Georgia Bulletin

The Newspaper of the Catholic Archdiocese of Atlanta

Persons With AIDS Have A Place At Our Table

By BRENDA TIRADO-TORRES, Commentary | Published November 27, 2008

On Dec. 1, the world will mark the 20th anniversary of World AIDS Day, when individuals and organizations come together to bring attention to the AIDS pandemic.

AIDS has been ravaging the world since the early 1980s.

During the disease’s first decade and a half, much attention was paid to the epidemic in the United States. Those fortunate to have access to treatment and medication have been able to live long enough to see AIDS become a chronic illness rather than a fatal disease. On the other hand, many people without access to healthcare have seen their chances of survival jeopardized.

African-American men and women, for example, are estimated to have an incidence rate seven times greater than the rate among whites. In the state of Georgia, an estimated 70 percent of all persons living with HIV or AIDS are black. Rates of HIV (the virus that causes AIDS) among blacks in several areas of the U.S., including the Deep South, approach those in countries of Africa. According to the Black AIDS Institute, the rate of HIV and AIDS among African-Americans is higher than in several countries that receive funding from the President’s Emergency Plan for AIDS Relief (PEPFAR).

While supporting AIDS initiatives in other parts of the world is necessary, AIDS in the United States has been neglected for too long, and the mistaken belief that the national epidemic has been “under control” has only fostered a false sense of complacency. The Centers for Disease Control and Prevention estimate that over a million persons are living with HIV or AIDS in this country; more than 20 percent of them are not aware that they are infected with HIV.

Since the 1980s, the Vatican and many of our church leaders have addressed our responsibility as followers of Christ to embrace all persons living with or affected by HIV and AIDS. They have insisted on the need for a compassionate and merciful response, warning us about the sins of stigma and discrimination against those who suffer as a consequence of this disease.

Since the release of “The Many Faces of AIDS: A Gospel Response” in November 1987, and the pastoral letter “Called to Compassion and Responsibility: A Response to the HIV/AIDS Crisis” two years later, cardinals, bishops and state Catholic conferences have released their own declarations, all calling for Catholic-based prevention education and a Christ-like response to all impacted by the disease. The reasoning is simple: we all are members of the one Body of Christ.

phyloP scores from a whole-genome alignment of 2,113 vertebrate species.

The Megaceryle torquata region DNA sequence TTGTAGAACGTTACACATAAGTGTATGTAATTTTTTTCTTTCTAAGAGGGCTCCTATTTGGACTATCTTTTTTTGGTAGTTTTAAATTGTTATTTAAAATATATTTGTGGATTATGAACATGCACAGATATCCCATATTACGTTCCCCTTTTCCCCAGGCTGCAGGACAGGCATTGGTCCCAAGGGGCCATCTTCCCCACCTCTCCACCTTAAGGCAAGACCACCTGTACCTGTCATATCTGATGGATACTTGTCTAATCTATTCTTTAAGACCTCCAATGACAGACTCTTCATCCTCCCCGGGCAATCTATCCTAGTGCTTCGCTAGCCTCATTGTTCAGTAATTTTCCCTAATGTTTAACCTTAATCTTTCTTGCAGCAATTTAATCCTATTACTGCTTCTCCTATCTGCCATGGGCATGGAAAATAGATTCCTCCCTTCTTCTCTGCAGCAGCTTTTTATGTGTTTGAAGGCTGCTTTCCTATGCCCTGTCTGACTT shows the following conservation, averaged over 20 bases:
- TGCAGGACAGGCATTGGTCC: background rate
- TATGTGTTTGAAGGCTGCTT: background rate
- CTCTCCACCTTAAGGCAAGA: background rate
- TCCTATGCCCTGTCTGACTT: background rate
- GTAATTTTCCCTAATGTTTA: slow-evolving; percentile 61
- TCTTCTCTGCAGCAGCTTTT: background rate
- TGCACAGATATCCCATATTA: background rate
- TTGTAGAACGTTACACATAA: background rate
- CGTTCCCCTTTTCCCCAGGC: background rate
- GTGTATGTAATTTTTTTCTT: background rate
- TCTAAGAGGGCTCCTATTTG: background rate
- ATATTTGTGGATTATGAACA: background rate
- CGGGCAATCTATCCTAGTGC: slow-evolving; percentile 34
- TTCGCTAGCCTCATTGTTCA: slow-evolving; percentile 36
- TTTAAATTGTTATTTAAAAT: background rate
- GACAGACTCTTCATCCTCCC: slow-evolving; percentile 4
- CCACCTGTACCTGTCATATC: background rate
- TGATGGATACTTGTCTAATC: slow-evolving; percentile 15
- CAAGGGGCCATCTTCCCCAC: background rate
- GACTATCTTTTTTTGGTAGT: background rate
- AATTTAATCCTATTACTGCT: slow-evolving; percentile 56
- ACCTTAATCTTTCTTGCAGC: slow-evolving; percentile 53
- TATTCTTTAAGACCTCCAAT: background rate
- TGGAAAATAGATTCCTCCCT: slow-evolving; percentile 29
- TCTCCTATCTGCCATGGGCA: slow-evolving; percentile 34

Because the mere mention of AIDS makes people uncomfortable, AIDS ministry finds much resistance from people in the church, at all levels. Some have openly expressed that the church has no business dealing with people affected by this disease. Others make a subtle effort to disguise their discomfort by questioning the need for AIDS ministry when “there is no cancer, diabetes, or heart disease ministry.” But let’s ask ourselves how often do we hear someone asking for prayers for a loved one who has HIV or AIDS, or how often do we hear a homily about the Christian response to AIDS, or how frequently do you see the words “those with HIV or AIDS” listed under the “Pray for the Sick” section in your parish bulletin. As much as people may want to believe that their communities have not been touched by AIDS, here’s the news: there is no country, no state, no city, no town, no parish that has been untouched by this disease. To avoid addressing the issue is to encourage stigma and discrimination.

Our church has a place at the table for us all.

On the last Sunday of Ordinary Time, the Gospel reminded us that we cannot ignore our Christian responsibility to care for the needy, the outcast, the sick, all of these now embodied in our sisters and brothers living with HIV and AIDS. The words of Christ, “Amen, I say to you, what you did not do for one of these least ones, you did not do for me,” resonate today as powerfully as they did 2,000 years ago.

Brenda Tirado-Torres is the outreach coordinator in the archdiocesan Office of HIV and AIDS Ministry. This office is subsidized by the Archbishop’s Annual Appeal.